This pandemic has revived many theories about the end of human life on this planet and has certainly given a lot of credibility to those who claim a virus will end up destroying humanity. In my opinion, it could well be the case, but I am quite sure this won’t happen the way most scientists believe. The risk humanity faces every time we suffer a crisis or a catastrophe, is not only the massive loss of human lives but the loss of the whole human society. And when will that happen? Well… we won’t have to wait for all humans to be exterminated, as many apocalyptic predictions of the future show. It could happen a lot earlier, because, in fact, you only need society to become inhuman, and that can happen as early as the day we all start CALCULATING. It is common – and to certain extend understandable – that in the face of suffering and loss our most basic instincts kick in, we switch to “survival mode”, we deploy all our self-defence mechanisms and all we care about is our own benefit. What do I gain? How much do I need to give? How much can I afford? When that day arrives though, we will stop giving freely. We won’t smile. We won’t greet each other. We won’t go an extra mile. That day the weak, the elderly and whoever is in need will matter no more. That day, human society will have disappeared, and that will be the beginning of the end.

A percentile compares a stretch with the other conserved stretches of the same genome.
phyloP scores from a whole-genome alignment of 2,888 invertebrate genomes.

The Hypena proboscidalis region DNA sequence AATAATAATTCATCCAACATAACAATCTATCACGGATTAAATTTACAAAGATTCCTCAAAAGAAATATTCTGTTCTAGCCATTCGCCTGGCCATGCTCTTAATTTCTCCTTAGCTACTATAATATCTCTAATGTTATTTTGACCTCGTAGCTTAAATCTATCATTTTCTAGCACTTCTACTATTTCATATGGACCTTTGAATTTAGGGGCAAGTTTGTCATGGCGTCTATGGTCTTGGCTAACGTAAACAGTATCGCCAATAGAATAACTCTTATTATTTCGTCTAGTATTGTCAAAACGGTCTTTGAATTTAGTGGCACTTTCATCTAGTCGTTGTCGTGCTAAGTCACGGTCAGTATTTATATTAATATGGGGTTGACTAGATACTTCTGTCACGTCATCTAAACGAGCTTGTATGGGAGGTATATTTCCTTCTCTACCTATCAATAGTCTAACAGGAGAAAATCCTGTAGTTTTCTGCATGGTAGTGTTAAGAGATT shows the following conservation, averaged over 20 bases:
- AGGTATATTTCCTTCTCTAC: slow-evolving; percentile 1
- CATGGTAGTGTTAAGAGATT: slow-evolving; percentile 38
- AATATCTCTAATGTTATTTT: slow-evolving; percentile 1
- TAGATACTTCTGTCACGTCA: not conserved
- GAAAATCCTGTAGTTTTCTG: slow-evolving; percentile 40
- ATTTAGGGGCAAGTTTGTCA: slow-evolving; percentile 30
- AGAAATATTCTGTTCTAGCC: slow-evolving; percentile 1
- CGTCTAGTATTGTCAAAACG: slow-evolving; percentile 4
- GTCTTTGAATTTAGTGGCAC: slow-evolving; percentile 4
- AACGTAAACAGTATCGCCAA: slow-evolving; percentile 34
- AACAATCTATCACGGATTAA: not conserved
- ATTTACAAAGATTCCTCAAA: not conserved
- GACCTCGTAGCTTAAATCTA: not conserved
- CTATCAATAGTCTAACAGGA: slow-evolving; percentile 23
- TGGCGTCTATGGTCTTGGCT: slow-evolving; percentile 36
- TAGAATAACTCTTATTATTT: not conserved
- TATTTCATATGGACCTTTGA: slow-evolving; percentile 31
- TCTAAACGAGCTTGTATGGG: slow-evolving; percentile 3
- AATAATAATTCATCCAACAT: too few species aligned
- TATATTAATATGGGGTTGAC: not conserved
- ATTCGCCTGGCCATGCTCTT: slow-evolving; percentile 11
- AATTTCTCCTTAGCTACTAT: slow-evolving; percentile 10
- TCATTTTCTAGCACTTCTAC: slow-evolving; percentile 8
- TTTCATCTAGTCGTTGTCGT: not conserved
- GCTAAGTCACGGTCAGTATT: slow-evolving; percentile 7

The readings of this Sunday, however, shed a ray of light. Despite human’s cold heart, God remains faithful and generous. Because he never holds on to debts nor calculates loss, he continues to give freely and abundantly. Like the rain on the earth, he does not calculate where it falls, he does not ask permission, he does not measure. Or like the sower who throws the seed to right and left, convinced that if only a few, a little “rest”, falls on good soil they will compensate for all the others.
So, when you look out into the world and see the society decomposing, don’t worry, it might not be the end just yet. For there might be a little “rest”, a little remnant of people who hear the word of God, and like him they do not count the loss nor hold on to debts and so they can still give themselves freely and generously. A little “rest” who will compensate for the others. They will be the few whose love will overpower the darkness and chaos of the hatred of others. They, in fact will be the oasis, for the others. In them, human society will survive, love will still survive somewhere, in some place on this earth, and within it, humans will flourish and thrive.
Now stop for a moment, be quiet, listen. Can you hear it? God might be calling you to be part of that little “rest”.
Fr Daniel Herrero Pena
See the Home page for this week's Mass times. Given the restrictions in numbers, if you intend to come to Mass, please book in advance so that we can accommodate you. https://parish.rcdow.org.uk/kensington1/events/